Image copyright © by Marcus Trahan

The Chronicles of Narnia: The Lion, the Witch and the Wardrobe


Somehow I had been under the impression that this hadn’t been a big hit. Turns out I was wrong. It made almost ¾ of a billion dollars, worldwide. Naturally there was a sequel, and a third is on the way. I never read the books, so I watched with no preconceptions. (I think I recall some sort of hoo-hah over religion, but I ignored it, and I didn’t see anything particularly religious about the film, though I know C.S. Lewis was a committed Christian. Whatever.) All I care about is if it’s a good story, and well made. And it is … and yet it’s lacking something. I say that, yet I can’t quite put my finger on what it is. It just seems to be missing some of the sense of wonder. Could it be that I’ve become jaded to talking animals that look absolutely realistic?

This series was touted as the possible next Lord of the Rings, but it sure doesn’t have that sense of dark menace. It’s all rather pleasant, actually. And it is a bit slow … another criticism I hesitate to make, because lord knows most films these days are anything but slow, and I’ve complained about that often enough. But it takes quite a time to get to anything like real action. And then, of course, when it comes, it’s almost too much. And again, wonderfully rendered, as if it were actually happening, when you know that 90% of what you’re seeing wasn’t there when they did the principle photography.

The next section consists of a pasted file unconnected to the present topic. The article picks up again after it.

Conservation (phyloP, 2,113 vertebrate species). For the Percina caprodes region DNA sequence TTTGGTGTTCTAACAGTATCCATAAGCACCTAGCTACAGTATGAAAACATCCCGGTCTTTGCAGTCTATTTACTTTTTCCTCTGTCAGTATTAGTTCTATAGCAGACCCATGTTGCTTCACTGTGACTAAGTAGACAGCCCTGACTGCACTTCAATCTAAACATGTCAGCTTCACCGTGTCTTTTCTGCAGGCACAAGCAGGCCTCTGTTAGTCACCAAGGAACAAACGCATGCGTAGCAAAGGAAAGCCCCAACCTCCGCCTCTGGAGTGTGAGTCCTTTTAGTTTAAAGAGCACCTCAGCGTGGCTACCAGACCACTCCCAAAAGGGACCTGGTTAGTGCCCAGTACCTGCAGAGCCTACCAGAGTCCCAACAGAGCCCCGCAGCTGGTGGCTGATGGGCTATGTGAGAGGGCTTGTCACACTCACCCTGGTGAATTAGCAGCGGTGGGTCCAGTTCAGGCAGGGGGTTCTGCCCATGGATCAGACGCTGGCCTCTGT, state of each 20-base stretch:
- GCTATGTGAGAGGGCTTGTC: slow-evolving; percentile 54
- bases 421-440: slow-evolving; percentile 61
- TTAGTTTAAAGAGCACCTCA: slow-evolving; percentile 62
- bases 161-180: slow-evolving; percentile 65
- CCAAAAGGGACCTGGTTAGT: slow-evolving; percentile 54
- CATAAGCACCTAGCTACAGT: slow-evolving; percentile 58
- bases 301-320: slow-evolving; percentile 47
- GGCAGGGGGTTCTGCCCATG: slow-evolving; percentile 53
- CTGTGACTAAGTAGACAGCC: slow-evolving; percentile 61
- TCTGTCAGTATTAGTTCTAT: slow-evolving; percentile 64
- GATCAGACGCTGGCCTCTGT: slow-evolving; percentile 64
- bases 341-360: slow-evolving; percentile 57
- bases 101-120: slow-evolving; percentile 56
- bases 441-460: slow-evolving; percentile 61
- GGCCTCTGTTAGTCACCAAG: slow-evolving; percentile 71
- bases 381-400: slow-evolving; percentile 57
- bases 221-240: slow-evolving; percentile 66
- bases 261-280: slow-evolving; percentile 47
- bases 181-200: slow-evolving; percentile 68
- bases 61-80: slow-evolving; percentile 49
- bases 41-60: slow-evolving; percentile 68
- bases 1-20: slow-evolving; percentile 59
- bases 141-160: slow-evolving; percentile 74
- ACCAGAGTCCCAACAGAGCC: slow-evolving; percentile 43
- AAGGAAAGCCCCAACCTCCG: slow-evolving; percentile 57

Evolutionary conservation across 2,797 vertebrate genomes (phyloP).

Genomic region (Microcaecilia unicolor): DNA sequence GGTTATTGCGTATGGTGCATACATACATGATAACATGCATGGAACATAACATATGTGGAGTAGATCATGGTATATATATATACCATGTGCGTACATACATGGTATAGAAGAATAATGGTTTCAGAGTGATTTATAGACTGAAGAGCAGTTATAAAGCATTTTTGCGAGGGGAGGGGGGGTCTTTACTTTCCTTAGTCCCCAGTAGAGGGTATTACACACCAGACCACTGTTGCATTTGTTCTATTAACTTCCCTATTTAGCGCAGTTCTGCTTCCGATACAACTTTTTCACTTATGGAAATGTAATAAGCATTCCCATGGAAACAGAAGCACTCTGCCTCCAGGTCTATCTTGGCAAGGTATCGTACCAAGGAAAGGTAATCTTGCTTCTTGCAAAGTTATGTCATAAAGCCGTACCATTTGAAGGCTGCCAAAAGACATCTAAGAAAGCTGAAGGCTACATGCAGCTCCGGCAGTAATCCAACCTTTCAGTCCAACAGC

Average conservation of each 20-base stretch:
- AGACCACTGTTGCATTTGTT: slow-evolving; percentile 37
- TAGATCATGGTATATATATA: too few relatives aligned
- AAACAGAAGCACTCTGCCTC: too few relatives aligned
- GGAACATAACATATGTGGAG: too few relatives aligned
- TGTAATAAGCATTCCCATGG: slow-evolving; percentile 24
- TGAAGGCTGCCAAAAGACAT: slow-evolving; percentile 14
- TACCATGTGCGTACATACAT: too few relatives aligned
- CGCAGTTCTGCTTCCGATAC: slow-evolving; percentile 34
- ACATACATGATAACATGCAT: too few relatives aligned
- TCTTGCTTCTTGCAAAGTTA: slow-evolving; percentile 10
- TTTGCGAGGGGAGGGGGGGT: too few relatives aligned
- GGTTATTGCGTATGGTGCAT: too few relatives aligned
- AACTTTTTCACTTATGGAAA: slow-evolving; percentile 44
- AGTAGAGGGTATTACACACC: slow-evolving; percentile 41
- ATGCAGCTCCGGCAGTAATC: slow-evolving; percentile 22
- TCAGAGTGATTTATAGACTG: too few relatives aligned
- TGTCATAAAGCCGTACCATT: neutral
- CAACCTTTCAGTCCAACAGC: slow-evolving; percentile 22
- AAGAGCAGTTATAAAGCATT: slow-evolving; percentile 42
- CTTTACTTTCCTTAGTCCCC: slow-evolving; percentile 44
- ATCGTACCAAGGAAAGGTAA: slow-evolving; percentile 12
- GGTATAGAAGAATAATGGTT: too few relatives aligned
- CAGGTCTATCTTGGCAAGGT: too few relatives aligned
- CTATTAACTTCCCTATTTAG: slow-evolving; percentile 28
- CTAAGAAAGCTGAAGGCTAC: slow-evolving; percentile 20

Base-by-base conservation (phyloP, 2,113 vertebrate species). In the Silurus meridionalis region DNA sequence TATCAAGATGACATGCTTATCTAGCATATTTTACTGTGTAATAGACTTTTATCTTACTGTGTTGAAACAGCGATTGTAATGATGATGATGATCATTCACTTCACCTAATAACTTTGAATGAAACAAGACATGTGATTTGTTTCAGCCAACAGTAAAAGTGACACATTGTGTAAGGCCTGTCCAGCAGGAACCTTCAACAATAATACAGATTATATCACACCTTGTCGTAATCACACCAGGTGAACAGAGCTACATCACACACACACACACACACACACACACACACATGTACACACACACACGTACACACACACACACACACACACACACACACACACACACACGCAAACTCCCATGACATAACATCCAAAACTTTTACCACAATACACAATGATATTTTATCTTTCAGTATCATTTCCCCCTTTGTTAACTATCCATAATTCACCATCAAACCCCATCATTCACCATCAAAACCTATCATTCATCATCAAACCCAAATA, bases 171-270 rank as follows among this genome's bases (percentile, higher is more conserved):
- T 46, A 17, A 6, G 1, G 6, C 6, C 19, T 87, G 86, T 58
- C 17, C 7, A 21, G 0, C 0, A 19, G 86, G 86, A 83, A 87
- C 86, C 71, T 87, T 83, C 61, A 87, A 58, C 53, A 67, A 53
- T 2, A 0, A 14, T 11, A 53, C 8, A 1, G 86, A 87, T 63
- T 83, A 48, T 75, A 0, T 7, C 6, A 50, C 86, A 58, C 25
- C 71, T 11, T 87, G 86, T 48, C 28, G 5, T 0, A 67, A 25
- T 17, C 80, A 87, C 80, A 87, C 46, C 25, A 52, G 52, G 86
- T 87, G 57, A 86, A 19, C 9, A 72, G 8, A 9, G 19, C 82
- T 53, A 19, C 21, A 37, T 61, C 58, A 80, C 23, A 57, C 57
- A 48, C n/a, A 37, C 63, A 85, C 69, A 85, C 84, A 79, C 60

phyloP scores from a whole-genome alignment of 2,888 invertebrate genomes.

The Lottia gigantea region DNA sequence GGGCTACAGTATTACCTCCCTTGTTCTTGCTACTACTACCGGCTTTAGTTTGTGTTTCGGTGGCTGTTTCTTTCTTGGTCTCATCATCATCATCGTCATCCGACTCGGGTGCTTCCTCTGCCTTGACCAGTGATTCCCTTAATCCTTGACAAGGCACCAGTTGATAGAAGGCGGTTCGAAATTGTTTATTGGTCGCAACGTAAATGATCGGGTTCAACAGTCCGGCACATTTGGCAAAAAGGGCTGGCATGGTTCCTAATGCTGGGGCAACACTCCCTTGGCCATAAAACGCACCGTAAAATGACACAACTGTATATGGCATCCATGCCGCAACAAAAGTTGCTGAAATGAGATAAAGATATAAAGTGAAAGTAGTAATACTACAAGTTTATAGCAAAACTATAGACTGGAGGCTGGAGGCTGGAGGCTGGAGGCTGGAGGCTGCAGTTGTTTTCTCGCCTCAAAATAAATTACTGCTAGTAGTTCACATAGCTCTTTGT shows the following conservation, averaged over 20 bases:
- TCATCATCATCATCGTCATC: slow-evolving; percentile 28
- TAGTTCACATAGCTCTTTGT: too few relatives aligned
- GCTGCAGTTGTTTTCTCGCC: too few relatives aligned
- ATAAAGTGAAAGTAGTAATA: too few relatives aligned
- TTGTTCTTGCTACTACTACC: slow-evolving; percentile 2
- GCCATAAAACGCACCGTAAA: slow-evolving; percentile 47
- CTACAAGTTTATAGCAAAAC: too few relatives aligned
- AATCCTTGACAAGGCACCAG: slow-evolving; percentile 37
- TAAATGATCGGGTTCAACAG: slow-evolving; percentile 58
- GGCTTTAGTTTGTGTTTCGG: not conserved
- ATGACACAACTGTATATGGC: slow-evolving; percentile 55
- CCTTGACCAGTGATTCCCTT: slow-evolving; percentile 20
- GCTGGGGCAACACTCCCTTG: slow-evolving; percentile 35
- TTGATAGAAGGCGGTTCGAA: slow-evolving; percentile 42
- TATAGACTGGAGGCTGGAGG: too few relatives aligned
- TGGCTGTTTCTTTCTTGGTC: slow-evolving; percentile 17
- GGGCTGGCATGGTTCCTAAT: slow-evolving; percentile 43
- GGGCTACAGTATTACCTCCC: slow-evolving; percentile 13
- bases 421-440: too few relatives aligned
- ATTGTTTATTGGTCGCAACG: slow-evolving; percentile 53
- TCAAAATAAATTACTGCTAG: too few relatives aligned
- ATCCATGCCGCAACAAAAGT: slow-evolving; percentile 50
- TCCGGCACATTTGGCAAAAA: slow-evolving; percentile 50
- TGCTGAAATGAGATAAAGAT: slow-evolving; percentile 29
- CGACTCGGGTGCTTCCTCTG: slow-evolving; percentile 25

A side note: The centaur in the Harry Potter film (I forget which one) was awful, in my opinion. Looked like a jerky toy. The centaurs here are incredible. There are dozens of them, strolling through scene after scene, in the background, or right up front and center and real as you please. I have no small interest in this, of course, because my epic Gaean trilogy features centaurs in starring, speaking roles, and the books are under option, and it’s only recently that it’s been possible to render them believably. I wish the DVD had had more of a behind-the-scenes feature. There is a bloopers reel, and in it you can see the “centaurs” standing around the scenes, and they are people wearing green pajama bottoms. How they plugged the equine lower quarters into those scenes is a mystery to me … but then so is almost everything about CGI. As Stan Freberg said when asked how they stuffed those little almonds into the prunes: They do it. That will have to suffice.